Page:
(gāôr'gē vəlyĭntyē'nəvĭch plyĭkhä'nəf), 1857–1918, Russian revolutionary and social philosopher. He was a leader in introducing Marxist theory to Russia and is often called the "Father of Russian Marxism." As a youth he joined the Populist organization Land and Freedom (see narodniki), but he broke (1879) with it because of his opposition to political terror. He left Russia in 1880 as a political refugee and spent most of his exile in Geneva, Switzerland. Turning to Marxist socialism, he became one of the chief founders of the League for the Emancipation of Labor (1883), the nucleus of the Russian Social Democratic Labor party, and in 1900 with V. I. Lenin began to publish the Socialist newspaper Iskra [spark]. In his writings Plekhanov took the view that conditions in Russia would not be ripe for socialism until capitalism and industrialization had progressed sufficiently. This opinion was the basis of Menshevik thought after the split (1903) of the Social Democratic Labor party into Bolshevism and Menshevism. Although Plekhanov still supported Lenin at the fateful party congress of 1903, he thereafter generally opposed Bolshevism. From this time until the outbreak of World War I, he occupied a largely independent position and attempted to reunite the two factions. Plekhanov supported Russia's participation in the war. After the outbreak of the February Revolution of 1917, he returned from exile and concentrated on rousing support for continuing the war and fighting the growing influence of the Bolsheviks. Following the October Revolution of 1917 and the triumph of Lenin, he retired from public life. Among his translated works are Socialism and Anarchism (tr. 1895) and Fundamental Problems of Marxism (tr. 1929).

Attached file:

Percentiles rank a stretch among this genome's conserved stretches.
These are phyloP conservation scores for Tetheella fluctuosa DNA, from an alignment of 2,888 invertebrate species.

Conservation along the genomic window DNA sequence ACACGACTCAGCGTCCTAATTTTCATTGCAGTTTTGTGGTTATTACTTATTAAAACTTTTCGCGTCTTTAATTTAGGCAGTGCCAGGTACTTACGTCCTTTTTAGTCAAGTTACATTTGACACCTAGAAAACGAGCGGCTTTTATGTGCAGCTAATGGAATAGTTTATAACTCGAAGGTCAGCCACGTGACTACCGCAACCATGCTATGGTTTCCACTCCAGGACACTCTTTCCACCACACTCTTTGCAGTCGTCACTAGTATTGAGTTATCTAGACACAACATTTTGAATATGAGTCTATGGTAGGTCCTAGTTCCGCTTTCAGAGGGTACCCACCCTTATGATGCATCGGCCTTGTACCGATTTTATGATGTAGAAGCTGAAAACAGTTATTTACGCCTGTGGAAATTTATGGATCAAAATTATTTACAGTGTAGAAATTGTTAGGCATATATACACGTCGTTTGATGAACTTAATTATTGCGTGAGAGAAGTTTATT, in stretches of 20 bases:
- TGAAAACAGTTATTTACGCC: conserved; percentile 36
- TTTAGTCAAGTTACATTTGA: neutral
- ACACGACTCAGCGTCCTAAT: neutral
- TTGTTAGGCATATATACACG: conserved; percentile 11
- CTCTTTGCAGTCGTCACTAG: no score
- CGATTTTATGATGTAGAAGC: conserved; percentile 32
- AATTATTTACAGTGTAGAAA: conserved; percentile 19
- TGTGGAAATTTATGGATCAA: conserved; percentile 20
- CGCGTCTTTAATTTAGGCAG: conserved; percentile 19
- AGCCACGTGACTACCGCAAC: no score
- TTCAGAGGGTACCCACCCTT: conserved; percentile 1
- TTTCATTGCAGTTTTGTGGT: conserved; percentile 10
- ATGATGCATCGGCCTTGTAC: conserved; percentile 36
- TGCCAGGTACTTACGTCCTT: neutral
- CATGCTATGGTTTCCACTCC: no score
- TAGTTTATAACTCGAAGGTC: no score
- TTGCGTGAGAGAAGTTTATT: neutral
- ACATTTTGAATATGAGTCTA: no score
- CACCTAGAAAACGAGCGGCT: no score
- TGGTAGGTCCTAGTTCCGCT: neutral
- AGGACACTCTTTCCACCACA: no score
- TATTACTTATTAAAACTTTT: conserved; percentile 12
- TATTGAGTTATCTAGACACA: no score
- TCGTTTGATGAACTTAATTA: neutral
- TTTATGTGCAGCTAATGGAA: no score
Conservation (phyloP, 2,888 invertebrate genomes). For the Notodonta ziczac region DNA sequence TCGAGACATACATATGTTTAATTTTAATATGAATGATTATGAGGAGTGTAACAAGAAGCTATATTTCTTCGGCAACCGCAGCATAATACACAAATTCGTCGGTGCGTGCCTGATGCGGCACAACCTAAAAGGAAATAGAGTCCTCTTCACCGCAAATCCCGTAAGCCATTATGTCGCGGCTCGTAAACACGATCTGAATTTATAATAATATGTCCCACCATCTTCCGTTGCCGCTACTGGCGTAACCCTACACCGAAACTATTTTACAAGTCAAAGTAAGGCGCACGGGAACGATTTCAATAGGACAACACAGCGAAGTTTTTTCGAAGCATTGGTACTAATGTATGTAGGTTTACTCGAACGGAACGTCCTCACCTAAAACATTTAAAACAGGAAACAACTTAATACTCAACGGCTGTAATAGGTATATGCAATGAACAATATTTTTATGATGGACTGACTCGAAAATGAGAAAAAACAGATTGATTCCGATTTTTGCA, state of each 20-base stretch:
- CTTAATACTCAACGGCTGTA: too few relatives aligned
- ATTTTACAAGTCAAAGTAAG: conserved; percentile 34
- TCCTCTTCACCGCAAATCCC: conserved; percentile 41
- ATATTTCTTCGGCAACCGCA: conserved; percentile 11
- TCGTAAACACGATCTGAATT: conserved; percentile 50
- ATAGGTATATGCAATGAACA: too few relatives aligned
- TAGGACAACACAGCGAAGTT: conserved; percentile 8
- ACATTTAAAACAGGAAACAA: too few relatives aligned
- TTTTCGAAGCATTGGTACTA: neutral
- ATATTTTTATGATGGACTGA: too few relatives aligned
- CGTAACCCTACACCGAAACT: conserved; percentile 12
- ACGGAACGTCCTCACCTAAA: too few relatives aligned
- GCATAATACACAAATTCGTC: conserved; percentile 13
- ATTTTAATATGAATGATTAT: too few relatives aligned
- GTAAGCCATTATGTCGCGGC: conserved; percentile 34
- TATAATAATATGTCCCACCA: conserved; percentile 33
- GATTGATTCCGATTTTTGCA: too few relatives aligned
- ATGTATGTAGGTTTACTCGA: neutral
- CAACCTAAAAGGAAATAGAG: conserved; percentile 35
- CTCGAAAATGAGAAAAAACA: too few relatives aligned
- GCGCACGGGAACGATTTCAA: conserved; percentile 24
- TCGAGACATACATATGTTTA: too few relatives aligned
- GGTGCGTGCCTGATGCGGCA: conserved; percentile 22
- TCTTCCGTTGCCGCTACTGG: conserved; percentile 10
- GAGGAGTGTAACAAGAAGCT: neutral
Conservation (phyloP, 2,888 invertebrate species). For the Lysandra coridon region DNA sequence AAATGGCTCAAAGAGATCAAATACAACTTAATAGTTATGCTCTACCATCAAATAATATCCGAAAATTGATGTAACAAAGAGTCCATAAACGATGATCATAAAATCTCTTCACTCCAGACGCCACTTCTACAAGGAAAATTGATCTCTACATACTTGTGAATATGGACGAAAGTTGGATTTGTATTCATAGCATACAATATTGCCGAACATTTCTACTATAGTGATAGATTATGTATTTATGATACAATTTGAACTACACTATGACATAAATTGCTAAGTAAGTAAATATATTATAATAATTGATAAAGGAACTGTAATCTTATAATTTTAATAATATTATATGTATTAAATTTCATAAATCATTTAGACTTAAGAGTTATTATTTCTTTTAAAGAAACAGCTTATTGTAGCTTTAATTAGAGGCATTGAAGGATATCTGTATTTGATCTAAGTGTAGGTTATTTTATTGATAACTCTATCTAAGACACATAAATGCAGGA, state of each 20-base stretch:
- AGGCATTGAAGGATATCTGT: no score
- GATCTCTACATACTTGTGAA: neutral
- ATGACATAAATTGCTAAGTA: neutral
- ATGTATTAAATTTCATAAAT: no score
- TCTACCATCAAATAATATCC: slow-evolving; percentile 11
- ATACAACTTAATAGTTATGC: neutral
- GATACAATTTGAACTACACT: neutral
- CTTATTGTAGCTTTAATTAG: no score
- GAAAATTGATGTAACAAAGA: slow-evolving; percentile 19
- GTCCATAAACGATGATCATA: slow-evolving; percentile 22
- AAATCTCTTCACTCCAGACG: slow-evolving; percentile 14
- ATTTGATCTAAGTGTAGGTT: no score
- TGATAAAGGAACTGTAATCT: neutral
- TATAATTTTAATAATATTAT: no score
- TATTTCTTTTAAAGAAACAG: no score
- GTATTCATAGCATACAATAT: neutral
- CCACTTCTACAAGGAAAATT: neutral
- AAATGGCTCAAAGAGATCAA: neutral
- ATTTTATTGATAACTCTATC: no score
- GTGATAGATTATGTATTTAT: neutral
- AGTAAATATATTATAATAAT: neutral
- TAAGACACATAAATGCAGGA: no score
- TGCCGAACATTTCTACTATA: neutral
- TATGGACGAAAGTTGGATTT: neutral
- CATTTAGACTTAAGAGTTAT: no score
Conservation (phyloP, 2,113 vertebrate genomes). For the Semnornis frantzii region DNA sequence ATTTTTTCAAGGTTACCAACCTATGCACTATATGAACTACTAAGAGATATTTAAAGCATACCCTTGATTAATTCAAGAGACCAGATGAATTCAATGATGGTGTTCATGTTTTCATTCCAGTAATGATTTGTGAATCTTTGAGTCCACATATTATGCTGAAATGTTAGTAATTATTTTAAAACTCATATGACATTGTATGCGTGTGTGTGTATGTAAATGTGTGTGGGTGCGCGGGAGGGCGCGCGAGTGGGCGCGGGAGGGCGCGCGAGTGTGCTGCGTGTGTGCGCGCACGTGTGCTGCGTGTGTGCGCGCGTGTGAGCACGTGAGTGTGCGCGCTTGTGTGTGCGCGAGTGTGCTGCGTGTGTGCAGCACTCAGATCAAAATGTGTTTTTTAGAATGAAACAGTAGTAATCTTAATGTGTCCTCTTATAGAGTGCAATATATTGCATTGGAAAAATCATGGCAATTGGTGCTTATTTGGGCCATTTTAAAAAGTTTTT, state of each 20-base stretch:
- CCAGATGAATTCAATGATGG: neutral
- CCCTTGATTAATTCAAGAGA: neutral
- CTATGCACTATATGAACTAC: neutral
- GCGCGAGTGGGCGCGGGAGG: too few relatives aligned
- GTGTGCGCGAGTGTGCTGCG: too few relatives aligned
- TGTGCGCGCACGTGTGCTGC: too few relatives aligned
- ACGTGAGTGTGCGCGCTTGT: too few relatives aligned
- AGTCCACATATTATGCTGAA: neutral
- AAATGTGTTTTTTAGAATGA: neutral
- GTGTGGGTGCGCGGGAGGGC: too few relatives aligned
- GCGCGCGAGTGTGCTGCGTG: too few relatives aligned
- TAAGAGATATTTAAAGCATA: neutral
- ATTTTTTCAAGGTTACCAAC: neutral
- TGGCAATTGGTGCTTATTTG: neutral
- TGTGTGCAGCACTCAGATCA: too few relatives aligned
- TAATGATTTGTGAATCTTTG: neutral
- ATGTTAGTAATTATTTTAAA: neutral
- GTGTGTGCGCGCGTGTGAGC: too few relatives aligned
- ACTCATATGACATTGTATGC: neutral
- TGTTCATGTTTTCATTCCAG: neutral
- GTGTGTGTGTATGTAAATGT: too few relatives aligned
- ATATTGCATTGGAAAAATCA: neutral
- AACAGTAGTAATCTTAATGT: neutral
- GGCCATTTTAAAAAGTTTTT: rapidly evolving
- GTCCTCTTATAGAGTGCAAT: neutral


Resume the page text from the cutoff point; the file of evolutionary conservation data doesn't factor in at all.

(lĕn'ĭn, Rus. vlədyē'mĭr ĭlyēch' lyĕ'nĭn), 1870–1924, Russian revolutionary, the founder of Bolshevism and the major force behind the Revolution of O
“Bolshevism” was the term used in the 1920s to describe the revolutionary political philosophy emanating from the Soviet Union after the Russian Rev
(bōl'shӘvĭzӘm, bŏl'–, mĕn'shӘvĭzӘm), the two main branches of Russian socialism from 1903 until the consolidation of the Bolshevik dictatorship under